Bridges to Excellence: Rewarding Quality Across the Healthcare System
In 2001, the Institute of Medicine (IOM) published a report entitled "Crossing the Quality Chasm." To bridge this chasm, the IOM identified six key attributes around which the health care system should be redesigned. They said the system needs to be more Safe, Timely, Effective, Efficient, Equitable, and Patient-centered (STEEEP).
Redesigning the healthcare system around these attributes will not be easy. In fact, it will require changes at every level, including:
- Environments such as insurers, purchasers and regulators;
- Organizations such as hospitals and medical groups;
- Micro-environments such as office practices and hospital units;
- Individual clinicians;
- And at the center, the patient.
To meet the STEEEP challenge, some key changes must begin with purchasers and insurers.
In one major recommendation, the IOM said payments for care should be redesigned to encourage providers to make positive changes to their care processes. Ideally, this shift will begin with purchasers and insurers, and filter down through the delivery system to help encourage improvements at all levels.
In response to this challenge, a group of employers, physicians, health plans and patients has come together to create Bridges to Excellence. Guided by three principles, its purpose is to create programs that will realign everyone's incentives around higher quality:
- Reengineering care processes to reduce mistakes will require investments, for which purchasers should create incentives;
- Significant reductions in defects (misuse, underuse, overuse) will reduce the waste and inefficiencies in the health care system today;
- Increased accountability and quality improvements will be encouraged by the release of comparative provider performance data, delivered to consumers in a compelling way.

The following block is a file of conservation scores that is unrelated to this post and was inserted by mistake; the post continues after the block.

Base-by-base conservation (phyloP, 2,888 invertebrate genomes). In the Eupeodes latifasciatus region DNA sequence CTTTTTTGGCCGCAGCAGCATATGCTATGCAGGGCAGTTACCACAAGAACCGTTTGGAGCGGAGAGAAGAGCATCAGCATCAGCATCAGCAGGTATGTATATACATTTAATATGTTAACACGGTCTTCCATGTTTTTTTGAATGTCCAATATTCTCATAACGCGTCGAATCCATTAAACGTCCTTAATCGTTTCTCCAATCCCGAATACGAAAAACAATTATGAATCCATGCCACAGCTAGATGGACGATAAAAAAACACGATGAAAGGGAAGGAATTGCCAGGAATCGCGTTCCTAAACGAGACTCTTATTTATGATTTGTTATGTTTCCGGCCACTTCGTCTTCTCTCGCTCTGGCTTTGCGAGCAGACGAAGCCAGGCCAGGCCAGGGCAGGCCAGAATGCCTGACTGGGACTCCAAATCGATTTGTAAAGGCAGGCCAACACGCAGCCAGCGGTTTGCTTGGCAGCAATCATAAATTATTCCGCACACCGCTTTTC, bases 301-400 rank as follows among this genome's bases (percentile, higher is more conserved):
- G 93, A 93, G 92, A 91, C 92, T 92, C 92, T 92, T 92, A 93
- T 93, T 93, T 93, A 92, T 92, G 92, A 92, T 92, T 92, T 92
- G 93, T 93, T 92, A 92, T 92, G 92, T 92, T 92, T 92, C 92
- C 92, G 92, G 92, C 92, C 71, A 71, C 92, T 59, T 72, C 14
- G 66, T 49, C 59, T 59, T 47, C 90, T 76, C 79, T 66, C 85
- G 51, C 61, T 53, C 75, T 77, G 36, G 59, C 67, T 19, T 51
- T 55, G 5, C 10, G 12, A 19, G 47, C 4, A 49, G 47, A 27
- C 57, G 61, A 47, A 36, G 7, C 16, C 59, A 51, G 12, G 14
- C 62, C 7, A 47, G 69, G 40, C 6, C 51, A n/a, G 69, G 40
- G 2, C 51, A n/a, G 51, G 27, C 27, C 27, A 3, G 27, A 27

Three programs guided by these principles are already underway: Physician Office Link, Diabetes Care Link and Cardiac Care Link.
Physician Office Link enables physician office sites to qualify for bonuses based on their implementation of specific processes to reduce errors and increase quality. They can earn up to $50 per year for each patient covered by a participating employer or plan. In addition, a report card for each physician office describes its performance on the program measures and is made available to the public.
Diabetes Care Link enables physicians to achieve one-year or three-year recognition for high performance in diabetes care. Qualifying physicians receive a $80 bonus for each diabetic patient covered by a participating employer or plan. In addition, the program offers a suite of products and tools to help diabetics get engaged in their care, achieve better outcomes, and identify local physicians that meet the high performance measures. The cost to employers is no more than $175 per diabetic patient per year with savings of $350 per patient, per year.
Cardiac Care Link enables physicians to achieve three-year recognition for high performance in cardiac care. Qualifying physicians are eligible to receive up to $160 for each cardiac patient covered by a participating employer and plan. In addition, the program offers a suite of products and tools to help cardiac patients get engaged in their care, achieve better outcomes and identify local physicians who meet the high performance measures. The cost to employers is no more than $200 per cardiac patient per year with savings up to $390 per patient, per year.
Spine Care Link enables physicians to achieve two-year recognition for high performance in spine care. The program offers a suite of products and tools to help back pain patients get engaged in their care, achieve better outcomes, and identify local physicians who meet the high performance measures.
Better quality costs less. The savings are there for the taking. Purchasers everywhere must work together to create the mechanisms to reap them.
In an age of rapidly rising health care costs, combined with little or no system accountability, there is a greater risk than ever for purchasers, patients and providers to find their interests at odds. This can lead to intractable gridlock and the creation of few, if any, solutions to systemic problems.
Taking the steps now to encourage better performance and reduce inefficiencies will erase this gridlock and pave the way for a better system of care -- one that meets the goals of purchasers, providers and patients alike. Implementing systems to support physicians is a great place to start.
If you as a health plan, employer or coalition would like to join the Bridges effort, please contact Bridges at http://www.bridgestoexcellence.org/.